Buxus sempervirens ‘Dee Runk’ is remarkably winter hardy (USDA hardiness zones 5-8). Growth rate is medium, reaching 10 feet in height and 3 feet in width after 15 years. New foliage begins with a bluish-green tint and matures dark green. Boxwoods are deer-resistant and pollution tolerant.

In general, boxwoods tolerate most garden light conditions from full sun or moderate shade at the edge of a woodland garden. ‘Dee Runk’ also handles poor clay sites, provided soils are well-drained.

Landscape uses: specimen, screens/formal hedges, in containers, and a foundation shrub that won’t interfere with roof eaves in future years.

Wednesday, August 18, 2010

Intensia® Phlox Stand Up to Summer Heat

Photo: 'Intensia Lilac Rose'
The Intensia® Phlox series are the result of a cross between P. drummondii and a southwestern U.S. phlox species. Growth is low and cascading which makes this annual phlox ideal for planting in the front garden border. Equally, Intensia® Phlox excel in mixed containers, window boxes, and hanging baskets.

Intensia® phlox grow to a uniform 8-12” mature height in full to partial sun (best in 6 hours or more sunlight). Intensia phlox possess exceptional heat and humidity tolerances and flower freely all summer long. Insect and disease problems are minimal, exhibiting above average powdery mildew resistance.

Annual phlox thrive in well-drained garden soil which has been generously amended with organic matter. After planting, water on a 7-10 day schedule, particularly when rainfall is not plentiful.

By mid-summer plants may appear seedy and overgrown. Mow them back to 5 inches high, add fertilizer, and irrigate. The phlox bed will perk up and re-bloom within a few weeks, and right into the autumn season.

Blooms are slightly fragrance and attract frequent visits from nectar-hungry bees and butterflies.Flower colors of the Intensia® series range from white, several pink shades, lavender, and purple.

Sunday, August 15, 2010

Pruning Big Leaf Hydrangeas

photo credit: Dr. Ken Tilt, Auburn University

When mophead and lacecap hydrangeas (Hydrangea macrophylla) get too tall, leggy, or have outgrown their garden space, prune them now from mid-July thru mid-August. Our native oakleaf hydrangeas (H. quercifolia) are pruned at this time as well. Remove withered or faded flowers; some new flowers may replace those that you have deadheaded in September.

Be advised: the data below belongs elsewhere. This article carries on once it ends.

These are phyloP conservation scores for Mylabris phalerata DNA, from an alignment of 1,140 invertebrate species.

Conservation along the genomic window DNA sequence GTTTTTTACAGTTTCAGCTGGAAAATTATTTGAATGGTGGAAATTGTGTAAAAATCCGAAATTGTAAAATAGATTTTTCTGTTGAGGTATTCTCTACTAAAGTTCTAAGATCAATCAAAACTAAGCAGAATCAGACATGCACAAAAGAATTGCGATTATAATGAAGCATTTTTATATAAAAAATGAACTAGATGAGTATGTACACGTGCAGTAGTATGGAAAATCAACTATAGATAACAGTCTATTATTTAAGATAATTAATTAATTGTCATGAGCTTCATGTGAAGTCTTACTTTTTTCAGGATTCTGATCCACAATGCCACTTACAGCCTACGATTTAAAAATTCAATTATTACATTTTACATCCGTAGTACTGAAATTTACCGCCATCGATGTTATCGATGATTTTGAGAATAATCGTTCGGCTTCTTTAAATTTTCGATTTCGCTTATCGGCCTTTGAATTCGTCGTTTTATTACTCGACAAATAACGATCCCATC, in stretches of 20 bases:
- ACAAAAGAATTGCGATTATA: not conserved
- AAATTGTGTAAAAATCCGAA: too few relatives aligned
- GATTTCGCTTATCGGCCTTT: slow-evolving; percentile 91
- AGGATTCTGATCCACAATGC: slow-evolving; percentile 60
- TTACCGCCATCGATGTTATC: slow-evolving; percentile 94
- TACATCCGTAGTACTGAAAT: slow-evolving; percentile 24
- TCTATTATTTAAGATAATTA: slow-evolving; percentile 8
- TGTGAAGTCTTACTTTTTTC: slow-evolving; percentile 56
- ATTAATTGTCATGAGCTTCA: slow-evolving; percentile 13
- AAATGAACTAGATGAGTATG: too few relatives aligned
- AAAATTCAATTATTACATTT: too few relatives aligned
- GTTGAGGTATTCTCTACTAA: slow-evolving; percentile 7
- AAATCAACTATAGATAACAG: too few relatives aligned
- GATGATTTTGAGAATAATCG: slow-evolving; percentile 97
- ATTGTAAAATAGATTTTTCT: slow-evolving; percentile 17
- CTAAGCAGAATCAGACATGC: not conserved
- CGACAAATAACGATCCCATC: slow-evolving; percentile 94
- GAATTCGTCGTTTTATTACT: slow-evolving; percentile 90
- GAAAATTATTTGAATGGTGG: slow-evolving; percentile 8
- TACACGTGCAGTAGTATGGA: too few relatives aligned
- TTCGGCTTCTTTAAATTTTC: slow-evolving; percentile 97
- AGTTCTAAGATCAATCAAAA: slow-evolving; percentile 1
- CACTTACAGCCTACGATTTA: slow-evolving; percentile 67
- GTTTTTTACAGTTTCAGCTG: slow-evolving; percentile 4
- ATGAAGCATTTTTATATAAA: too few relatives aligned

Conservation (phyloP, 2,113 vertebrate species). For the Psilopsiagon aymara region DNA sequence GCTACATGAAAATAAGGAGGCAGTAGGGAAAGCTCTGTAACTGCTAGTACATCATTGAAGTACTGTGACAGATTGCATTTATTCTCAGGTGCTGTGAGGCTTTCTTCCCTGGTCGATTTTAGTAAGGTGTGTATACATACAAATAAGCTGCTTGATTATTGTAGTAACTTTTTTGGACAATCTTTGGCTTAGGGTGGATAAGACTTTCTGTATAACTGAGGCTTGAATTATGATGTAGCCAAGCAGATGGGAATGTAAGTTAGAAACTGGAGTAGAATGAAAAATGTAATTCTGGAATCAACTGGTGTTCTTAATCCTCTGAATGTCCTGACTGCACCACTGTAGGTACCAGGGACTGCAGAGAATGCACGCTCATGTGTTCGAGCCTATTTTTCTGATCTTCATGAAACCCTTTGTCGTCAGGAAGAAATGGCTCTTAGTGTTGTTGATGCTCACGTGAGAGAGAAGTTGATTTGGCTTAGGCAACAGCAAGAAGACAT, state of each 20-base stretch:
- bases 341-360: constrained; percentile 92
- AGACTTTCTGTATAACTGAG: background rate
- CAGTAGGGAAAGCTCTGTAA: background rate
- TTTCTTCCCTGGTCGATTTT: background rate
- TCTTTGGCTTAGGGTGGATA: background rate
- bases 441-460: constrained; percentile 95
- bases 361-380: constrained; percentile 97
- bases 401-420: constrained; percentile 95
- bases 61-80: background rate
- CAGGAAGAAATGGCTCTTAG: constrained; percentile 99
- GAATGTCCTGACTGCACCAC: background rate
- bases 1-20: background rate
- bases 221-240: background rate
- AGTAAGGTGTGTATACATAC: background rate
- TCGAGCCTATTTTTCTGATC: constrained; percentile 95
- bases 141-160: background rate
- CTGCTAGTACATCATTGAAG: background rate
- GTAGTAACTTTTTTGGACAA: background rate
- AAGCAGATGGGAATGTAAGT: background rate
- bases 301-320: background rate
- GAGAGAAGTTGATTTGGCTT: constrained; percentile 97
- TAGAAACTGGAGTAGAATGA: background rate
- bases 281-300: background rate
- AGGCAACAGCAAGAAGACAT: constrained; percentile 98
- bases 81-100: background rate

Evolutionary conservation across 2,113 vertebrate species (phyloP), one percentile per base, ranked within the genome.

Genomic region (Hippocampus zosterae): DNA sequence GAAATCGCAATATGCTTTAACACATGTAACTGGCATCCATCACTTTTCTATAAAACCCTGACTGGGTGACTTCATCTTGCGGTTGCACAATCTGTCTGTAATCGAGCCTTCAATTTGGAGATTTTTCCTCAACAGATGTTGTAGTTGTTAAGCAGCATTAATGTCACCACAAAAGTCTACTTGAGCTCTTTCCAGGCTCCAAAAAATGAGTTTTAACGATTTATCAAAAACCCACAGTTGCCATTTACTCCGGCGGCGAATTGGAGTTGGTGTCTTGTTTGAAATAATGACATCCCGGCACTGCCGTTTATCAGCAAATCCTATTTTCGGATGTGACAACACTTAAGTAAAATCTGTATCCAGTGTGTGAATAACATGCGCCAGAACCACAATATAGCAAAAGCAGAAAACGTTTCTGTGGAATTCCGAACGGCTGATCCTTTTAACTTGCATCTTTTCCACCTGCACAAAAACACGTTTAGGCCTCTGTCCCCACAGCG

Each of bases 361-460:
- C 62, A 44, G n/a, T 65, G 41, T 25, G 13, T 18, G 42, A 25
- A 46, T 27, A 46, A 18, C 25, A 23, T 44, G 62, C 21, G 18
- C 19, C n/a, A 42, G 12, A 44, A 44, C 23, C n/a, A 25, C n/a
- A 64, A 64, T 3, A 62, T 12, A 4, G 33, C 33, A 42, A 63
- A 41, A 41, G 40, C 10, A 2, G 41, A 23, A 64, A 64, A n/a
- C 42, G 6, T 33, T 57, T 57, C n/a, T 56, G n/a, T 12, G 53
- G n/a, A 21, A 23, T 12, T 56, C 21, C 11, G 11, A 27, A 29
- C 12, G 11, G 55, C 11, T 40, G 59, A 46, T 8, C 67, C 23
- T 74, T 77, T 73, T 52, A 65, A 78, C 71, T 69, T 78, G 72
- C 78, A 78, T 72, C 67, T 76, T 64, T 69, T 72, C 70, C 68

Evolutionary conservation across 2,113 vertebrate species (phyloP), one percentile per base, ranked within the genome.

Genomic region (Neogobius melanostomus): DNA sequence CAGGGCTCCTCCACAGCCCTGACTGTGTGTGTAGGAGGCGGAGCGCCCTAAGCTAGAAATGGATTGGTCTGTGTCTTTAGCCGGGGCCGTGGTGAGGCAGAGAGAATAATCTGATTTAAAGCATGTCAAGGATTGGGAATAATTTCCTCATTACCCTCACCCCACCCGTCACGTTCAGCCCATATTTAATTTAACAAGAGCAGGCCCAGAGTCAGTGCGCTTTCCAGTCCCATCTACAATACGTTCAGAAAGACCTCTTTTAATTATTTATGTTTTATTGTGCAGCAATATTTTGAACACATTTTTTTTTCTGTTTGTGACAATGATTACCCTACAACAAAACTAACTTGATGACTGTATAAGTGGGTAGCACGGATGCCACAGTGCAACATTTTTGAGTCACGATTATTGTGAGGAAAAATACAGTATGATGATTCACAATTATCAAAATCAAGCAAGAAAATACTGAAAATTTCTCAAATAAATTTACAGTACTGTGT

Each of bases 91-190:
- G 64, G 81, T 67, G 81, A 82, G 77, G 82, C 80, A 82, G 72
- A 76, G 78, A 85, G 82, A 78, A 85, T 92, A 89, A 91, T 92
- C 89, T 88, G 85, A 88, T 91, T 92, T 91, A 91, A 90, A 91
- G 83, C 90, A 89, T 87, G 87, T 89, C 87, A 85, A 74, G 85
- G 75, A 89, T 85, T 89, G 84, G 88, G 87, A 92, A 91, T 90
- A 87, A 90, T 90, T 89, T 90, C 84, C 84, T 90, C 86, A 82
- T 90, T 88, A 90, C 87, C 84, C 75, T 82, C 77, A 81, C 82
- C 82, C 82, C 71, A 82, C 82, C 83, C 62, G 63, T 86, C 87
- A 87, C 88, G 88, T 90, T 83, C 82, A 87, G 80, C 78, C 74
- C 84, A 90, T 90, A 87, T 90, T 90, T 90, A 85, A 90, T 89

These two hydrangea species set their flower buds for next spring on old or current season’s growth on the terminal bud. Pruning in the fall or winter may remove flower buds or stimulate soft late shoots which die over the winter. Make all cuts at 1/4 inch above the last set of leaves (see photo) or cutback flush to a main branch.

Pruning improves the health of the plant, increasing vegetative growth. On older 4-5 year old hydrangeas, remove larger, thicker canes and prune them at the base of the stem. Remove one-quarter to one-third of these older branches. In 3-4 years the hydrangea will be completely rejuvenated.
Dead, dying, diseased stems and flowers can be removed at any time of year.

Friday, August 13, 2010

A Perfect Year for Hortensia Hydrangeas

2010 has been an exceptional year for big leaf hydrangeas (Hydrangea macrophylla), also called “hortensia” hydrangeas. Consecutive year blooming rarely occurs here in the southern Appalachian region (USDA zones 6 and 7). ‘Nikko Blue” hydrangea, which has not bloomed for over 15 years, has been beautiful in my garden this summer.
Why have big leaf hydrangeas been so “on” this summer? I asked Dr. Sandra Reed, USDA hydrangea breeder at the TN State University Nursery Crops Research Station in McMinnville. Sandra’s response… “the weather”. The 2009 autumn was unusual. October and November temperatures gradually declined. The winter was cold and temps stayed cold, not fluctuating wildly. Across most areas a perfect spring followed with no severe freezes or frosts.
Finally, new hardier cultivars are available such as Endless Summer®, ‘Penny Mac’, and ‘Pia’ (lacecap type). These varieties are remontant, able to bloom on either old or new wood.

If your hydrangea(s) did not bloom this year, check the plant’s light exposure and nutrition. Hortensia types want a minimum of one-half day sunlight, preferably in the morning. Feed shrubs in early spring with a water soluble or slow-release fertilizer according the manufacturer’s package directions.

Wednesday, August 11, 2010

Cardinal Flower – A Hummingbird Magnet

Cardinal flower (Lobelia cardinalis) is a hardy perennial native in USDA zones 5-8. Clumps should be divided every 2-3 years to retain plant vigor. Soil moisture determines its height and vigor.

Cardinal flower prefers half-day direct morning sunlight, particularly in more southern climes. The brilliant red flowers bloom from late July through most of September, making it a standout on their own or mixed with other perennials. Deadheading (pruning off the old floral stems) extends out its flowering period.

Cardinal flower grows 3 feet high and 2 ½ feet wide, and is taller when planted at the edge of a pond or water garden. This lobelia is at home in a rain garden, particularly when summer moisture is plentiful. Fertilize with a water soluble product monthly or feed bi-monthly with agricultural grade fertilizer (10-10-10 or equivalent) from late winter to the end of the flowering period.